Torulf Jernström is CEO of Finnish developer Tribeflame.
His blog is Pocket Philosopher.
You can read all his weekly PocketGamer.biz columns here.
Anyone with any interest in mobile gaming will know Supercell released their 4th game, Clash Royale 3 months ago.
The game has been another super-hit, and is for once something new and fresh on the otherwise quite stale top (grossing) charts.
There are several things that Clash Royale did beautifully, but it also has some weaknesses.
It is by now dropping on the charts that it dominated.
Let’s start with the good stuff
Instead of an energy mechanic, they invented a new chest system.
You win a battle, and you’re rewarded with a chest. Some chests take 3 hours to open, others 8 hours. It all results in a great pacing of the game, without the annoying “artificial” timers so often found in F2P games.
The core game is very easy to play, deploying troops with a simple drag. Still, it has a lot of depth, with some 50 cards - carefully designed to complement and counter each other.
There is an elegant gacha mechanic in finding the cards, and a double cost of gold and cards to upgrade. It makes you want to spend on the missing resource.
Synchronous multiplayer gives a completely new level of engagement, previously rare in mobile games.
Quite deservedly, the game shot straight into the #1 top grossing position in most countries.
It kept that up for a few months, but is by now dropping below Clash of Clans into positions #5-6. That’s still really, really great, but raises the question of why?
One reason is that the game starts to get grindy after a while. In a sense, all mobile F2P games do that, but personally I noticed it more in Clash Royale.
The core itself, with its inherent ~50% win rates felt like arm wrestling someone equally strong as I am. Which means that it quickly gets exhausting instead of fun.
I would prefer a greater variance where I either screw up and get crushed, or clearly crush the opponent.
Personally, I would prefer a greater variance where I either clearly screw up and get crushed, or clearly crush the opponent.
Asynchronous games can hide the problem by letting the attacker (who is active) win way more often than the defender (who is offline).
The Arena system also has both good and bad sides.
It gives players a very clear progression path. The problem is that it is a very linear and one-dimensional progression.
My progress along that path will quickly slow down, and if that’s what I care most about, I will feel as though I do not progress at all.
In contrast, in Clash of Clans I cared about all of my buildings (and walls!), which meant that I felt I was always progressing with something.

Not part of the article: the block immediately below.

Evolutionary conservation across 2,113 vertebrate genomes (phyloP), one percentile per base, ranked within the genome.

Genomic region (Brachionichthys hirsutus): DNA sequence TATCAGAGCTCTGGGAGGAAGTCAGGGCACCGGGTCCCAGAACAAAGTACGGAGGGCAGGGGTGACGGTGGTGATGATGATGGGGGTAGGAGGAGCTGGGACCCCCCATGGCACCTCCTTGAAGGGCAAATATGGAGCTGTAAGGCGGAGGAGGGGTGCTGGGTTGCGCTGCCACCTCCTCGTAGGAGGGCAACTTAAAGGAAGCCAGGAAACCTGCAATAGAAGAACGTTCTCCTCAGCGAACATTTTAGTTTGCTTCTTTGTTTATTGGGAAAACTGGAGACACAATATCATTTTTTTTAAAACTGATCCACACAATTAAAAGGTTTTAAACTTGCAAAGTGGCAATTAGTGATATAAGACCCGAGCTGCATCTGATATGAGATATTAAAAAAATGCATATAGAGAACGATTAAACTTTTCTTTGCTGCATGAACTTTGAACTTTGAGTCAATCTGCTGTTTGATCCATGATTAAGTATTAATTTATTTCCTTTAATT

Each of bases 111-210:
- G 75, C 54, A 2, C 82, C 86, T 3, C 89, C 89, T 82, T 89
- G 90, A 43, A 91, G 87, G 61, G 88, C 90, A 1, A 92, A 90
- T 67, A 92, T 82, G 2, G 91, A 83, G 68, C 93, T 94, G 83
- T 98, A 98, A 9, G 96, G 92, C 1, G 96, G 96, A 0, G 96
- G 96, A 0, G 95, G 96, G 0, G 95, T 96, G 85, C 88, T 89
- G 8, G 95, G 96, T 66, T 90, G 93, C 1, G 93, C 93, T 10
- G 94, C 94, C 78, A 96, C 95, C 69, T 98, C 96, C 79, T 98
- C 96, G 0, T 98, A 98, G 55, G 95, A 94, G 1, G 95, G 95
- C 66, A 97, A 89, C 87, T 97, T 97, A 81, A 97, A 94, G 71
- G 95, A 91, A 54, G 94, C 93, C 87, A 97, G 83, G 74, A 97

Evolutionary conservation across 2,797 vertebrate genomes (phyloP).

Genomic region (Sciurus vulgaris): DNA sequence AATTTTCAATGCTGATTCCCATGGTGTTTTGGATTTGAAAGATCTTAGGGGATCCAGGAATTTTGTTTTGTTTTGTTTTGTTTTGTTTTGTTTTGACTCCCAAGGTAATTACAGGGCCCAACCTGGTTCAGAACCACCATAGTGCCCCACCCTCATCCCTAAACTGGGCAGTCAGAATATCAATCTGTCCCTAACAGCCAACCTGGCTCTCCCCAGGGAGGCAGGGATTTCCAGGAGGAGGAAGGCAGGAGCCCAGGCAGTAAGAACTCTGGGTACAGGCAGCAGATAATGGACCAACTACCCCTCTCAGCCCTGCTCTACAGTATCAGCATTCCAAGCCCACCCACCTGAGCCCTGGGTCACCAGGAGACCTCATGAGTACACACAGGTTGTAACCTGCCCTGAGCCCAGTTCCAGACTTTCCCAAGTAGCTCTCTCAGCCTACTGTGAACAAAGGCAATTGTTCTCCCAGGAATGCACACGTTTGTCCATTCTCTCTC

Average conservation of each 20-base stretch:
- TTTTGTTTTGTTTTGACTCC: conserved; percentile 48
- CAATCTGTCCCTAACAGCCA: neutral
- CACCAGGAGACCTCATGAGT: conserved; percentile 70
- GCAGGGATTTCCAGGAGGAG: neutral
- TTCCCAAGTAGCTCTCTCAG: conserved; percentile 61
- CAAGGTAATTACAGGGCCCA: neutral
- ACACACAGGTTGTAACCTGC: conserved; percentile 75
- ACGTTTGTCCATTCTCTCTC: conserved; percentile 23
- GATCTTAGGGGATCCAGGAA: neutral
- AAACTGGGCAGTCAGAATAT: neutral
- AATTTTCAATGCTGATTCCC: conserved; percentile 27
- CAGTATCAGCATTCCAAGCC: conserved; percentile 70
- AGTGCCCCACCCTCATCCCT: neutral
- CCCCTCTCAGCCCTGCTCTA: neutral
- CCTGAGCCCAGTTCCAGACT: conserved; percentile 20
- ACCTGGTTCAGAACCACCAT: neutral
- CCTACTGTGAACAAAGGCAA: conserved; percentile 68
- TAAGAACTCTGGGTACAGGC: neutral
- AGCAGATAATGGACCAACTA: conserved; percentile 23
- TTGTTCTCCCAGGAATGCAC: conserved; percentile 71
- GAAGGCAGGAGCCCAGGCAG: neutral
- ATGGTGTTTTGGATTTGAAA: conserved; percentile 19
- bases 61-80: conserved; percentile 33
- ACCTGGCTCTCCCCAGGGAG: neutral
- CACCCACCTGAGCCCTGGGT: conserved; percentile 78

One odd part about the game is that the basic play cycle does not loop the player through the meta-game parts where you upgrade cards.
Usually, it’s a good idea to return the player to the upgrade screen after each round in the core game, but Clash Royale does not do that. It just leaves you on the main Battle screen where you can start the next battle or open a chest.
My top guess for why Clash Royale is dropping in the charts is still none of the above.
It is that the first month on the App Store got such a tremendous boost that it just could not keep that level over the long-term.
Clash of Clans built a huge fan base over the last 4 years. When Supercell launched another game under the Clash brand, there was a ready audience for it. Competitive players who care about the brand and about their own performance in the games.
I feel fairly certain that a large part of the committed (and high spending) Clash of Clans players immediately downloaded Clash Royale when it was released.
My best guess is Clash Royale will keep dropping before it settles on a sustainable level.
After only a few rounds of testing, they figured out that the game was fun and competitive. They then proceeded to desire an early advantage compared to their friends (who also came over from Clash of Clans), and opened up the wallets to get a head start.
Apparently, some three quarters of early Clash Royale players were also Clash of Clans players.
I would bet that it was this immediate inflow of high spending fans that quickly drove Clash Royale to the top. This effect is now diminishing.
Some of the top spenders might already own the “perfect” deck of Clash Royale cards, and will need an update with more content before they can spend more.
Therefore, my best guess is that Clash Royale will keep dropping awhile more before it settles on a sustainable level - likely still quite high up on the charts.
Of course, continued development of the game can very well make it rise back up. I wouldn’t want to underestimate the good guys at Supercell.